Women’s International Thought: Towards a New Canon – edited by Patricia Owens, Katharina Ritzier, Kimberley Hutchings and Sarah C. Dunstan – CUP, July 2022
This first anthology of women’s international thought explores how women transformed the practice of international relations, from the early to middle twentieth century. Revealing a major distortion in current understandings of the history and theory of international relations, this anthology offers an alternative ‘archive’ of international thought. By including women as international thinkers it demonstrates their centrality to early international relations discourses in and on the Anglo-American world order and how they were excluded from its history and conceptualization. Encompassing 104 selections by 92 different thinkers, including Anna Julia Cooper, Margaret Sanger, Rosa Luxemburg, Judith Shklar, Hannah Arendt, Merze Tate, Susan Strange, Lucy P. Mair and Claudia Jones, it covers the widest possible range of subject matter, genres, ideological and political positions, and professional contexts. Organized into thirteen thematic sections, each with a substantial introductory essay, the anthology provides intellectual, political and biographical context, and original arguments, showing women’s significance in international thought.
‘This majestic volume demands superlatives. It is not just the first anthology of women’s international thought, and the largest anthology of international thought ever compiled: it is by far the most critical and original such collection and the one most likely to explode and re-order its field. A milestone achievement.’ David Armitage, Harvard University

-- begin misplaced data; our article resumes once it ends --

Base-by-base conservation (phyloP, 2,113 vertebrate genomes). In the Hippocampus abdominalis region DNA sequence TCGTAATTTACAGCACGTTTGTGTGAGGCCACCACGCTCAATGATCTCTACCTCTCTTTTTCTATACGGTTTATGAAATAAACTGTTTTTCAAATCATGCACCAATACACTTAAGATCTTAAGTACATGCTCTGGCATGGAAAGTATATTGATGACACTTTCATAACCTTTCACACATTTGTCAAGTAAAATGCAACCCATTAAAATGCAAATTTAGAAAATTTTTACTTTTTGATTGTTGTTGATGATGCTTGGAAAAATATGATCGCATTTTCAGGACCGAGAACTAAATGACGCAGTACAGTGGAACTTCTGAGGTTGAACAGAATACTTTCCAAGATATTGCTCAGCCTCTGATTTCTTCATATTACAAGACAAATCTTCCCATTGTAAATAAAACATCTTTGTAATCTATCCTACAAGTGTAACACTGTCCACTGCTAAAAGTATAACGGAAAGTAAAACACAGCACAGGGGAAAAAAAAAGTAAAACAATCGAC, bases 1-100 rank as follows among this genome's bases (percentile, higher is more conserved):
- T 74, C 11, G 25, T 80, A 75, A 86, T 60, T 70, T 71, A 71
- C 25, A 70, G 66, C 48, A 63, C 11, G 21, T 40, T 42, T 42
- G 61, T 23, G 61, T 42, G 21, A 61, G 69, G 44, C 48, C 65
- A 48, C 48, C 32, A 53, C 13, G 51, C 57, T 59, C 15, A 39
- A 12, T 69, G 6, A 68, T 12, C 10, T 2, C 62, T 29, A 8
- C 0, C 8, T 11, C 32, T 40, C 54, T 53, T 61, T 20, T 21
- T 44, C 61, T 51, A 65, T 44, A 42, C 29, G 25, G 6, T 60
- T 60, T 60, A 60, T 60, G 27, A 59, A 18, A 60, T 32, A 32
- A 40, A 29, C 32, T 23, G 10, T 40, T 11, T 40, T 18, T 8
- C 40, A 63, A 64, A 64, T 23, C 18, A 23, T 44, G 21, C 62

‘This groundbreaking and robust collection powerfully showcases the richness and complexity of women’s international thought. It achieves the impressive feat of capturing women’s diverse ideas on the most urgent issues of the past – and present. This anthology will transform how we write and think about intellectual history and international relations.’ Keisha N. Blain, University of Pittsburgh
‘When is a discomforting challenge a gift? When it makes you rethink your assumptions in ways that excite you, invigorate you! This is precisely what Owens’ and Reitzler’s surprising history of international political thinking does. Having read this remarkable book, I now wonder why I’ve never realized that Black feminist Anna Julia Cooper was an international theorist or that Simone Weil’s writings were so pertinent to today’s international debates? Pulling back the curtain on these intellectual politics of exclusion is energizing.’ Cynthia Enloe, Clark University
‘This extraordinary anthology has been a long time coming. A stellar team has brought us the evidence and confirmation of women’s critical voices in the history of international thought. There are names we occasionally come across, and others that have been hidden from view for too long. This volume will change the history of international thought, it must.’ Glenda Sluga, HEC European University Institute and University of Sydney
A companion to the earlier Women’s International Thought: A New History – OUP, January 2021
Apologies for initially mislabelling these books as OUP – they are published by Cambridge University Press.